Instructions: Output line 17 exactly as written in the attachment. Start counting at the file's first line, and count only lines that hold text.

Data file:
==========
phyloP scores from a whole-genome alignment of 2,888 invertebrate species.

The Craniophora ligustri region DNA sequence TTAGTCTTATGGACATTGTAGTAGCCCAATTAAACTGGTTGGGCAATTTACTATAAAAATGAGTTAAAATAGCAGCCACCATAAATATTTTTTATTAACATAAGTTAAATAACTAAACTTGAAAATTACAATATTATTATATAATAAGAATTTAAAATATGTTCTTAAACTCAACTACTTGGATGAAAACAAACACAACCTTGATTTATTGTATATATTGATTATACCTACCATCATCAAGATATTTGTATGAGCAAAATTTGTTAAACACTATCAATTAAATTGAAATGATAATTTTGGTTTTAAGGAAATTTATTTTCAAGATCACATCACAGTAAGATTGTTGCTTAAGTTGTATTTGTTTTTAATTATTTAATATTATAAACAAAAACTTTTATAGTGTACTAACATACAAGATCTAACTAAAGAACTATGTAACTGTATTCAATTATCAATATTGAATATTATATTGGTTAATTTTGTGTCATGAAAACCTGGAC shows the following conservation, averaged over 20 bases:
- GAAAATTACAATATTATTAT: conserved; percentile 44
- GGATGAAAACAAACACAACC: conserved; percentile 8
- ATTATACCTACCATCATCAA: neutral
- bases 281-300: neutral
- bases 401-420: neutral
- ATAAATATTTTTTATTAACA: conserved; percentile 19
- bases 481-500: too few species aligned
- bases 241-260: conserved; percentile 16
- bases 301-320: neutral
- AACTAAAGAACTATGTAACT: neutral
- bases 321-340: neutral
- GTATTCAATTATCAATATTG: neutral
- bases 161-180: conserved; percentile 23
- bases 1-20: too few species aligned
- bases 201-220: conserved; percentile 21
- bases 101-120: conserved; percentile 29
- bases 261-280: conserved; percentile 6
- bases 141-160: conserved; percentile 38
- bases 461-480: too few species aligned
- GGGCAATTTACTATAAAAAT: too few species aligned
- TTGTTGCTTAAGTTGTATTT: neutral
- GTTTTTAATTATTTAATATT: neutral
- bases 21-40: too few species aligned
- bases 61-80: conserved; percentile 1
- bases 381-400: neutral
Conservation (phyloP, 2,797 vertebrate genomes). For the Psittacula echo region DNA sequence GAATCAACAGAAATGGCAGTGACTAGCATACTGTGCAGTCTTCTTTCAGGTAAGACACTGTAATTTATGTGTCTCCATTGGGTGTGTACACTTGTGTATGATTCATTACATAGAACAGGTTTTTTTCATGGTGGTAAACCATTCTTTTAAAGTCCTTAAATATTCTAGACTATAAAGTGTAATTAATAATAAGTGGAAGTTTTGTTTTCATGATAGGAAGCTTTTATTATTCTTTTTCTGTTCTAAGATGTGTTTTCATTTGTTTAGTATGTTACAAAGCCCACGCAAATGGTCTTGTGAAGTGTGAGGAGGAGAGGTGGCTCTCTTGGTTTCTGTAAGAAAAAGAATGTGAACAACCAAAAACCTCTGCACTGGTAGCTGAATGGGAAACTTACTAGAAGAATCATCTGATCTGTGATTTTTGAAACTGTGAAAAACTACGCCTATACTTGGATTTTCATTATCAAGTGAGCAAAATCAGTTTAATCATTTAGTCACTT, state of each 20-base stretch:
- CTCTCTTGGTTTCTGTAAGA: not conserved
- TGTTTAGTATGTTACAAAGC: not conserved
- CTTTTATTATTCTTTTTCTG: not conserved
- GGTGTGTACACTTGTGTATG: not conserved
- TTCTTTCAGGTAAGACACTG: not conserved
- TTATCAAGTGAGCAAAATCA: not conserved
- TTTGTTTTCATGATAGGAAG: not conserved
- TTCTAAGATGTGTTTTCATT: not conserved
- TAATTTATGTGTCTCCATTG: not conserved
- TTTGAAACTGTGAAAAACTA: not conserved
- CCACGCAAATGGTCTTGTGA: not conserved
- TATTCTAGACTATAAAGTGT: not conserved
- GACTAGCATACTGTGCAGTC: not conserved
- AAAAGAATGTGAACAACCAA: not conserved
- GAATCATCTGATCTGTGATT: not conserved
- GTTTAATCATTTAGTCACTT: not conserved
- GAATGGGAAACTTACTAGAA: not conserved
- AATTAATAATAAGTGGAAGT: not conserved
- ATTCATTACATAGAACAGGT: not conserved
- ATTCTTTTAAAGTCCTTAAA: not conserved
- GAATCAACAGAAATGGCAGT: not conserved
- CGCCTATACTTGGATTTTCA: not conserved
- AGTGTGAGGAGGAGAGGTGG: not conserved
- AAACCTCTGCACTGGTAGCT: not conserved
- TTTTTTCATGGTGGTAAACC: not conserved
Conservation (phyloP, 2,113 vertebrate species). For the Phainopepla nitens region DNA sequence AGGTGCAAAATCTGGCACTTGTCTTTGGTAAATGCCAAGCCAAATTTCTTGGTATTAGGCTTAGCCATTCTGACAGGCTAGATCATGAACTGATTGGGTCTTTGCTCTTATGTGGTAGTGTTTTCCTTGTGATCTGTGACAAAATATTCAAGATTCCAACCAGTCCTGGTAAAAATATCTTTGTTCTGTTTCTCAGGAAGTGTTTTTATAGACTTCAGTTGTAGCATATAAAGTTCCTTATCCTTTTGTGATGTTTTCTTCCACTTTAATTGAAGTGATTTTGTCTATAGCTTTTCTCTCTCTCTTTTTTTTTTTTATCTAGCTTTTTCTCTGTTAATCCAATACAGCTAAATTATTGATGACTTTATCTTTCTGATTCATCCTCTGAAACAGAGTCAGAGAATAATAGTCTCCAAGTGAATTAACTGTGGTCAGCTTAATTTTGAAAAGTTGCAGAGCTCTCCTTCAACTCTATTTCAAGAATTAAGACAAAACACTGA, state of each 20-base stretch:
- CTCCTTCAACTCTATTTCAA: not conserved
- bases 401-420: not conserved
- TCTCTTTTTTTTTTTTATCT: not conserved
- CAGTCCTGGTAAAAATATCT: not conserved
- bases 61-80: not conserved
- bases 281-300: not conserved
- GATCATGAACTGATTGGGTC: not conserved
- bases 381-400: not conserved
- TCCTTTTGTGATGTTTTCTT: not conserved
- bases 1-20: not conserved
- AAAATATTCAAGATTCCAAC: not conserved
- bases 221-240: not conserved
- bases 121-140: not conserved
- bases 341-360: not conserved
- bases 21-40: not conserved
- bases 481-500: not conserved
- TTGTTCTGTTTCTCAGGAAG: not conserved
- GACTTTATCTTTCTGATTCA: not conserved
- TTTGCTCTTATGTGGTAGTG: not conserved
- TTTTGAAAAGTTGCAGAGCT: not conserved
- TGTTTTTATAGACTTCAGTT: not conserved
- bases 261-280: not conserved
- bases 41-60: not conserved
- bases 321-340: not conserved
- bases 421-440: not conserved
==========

- bases 201-220: conserved; percentile 21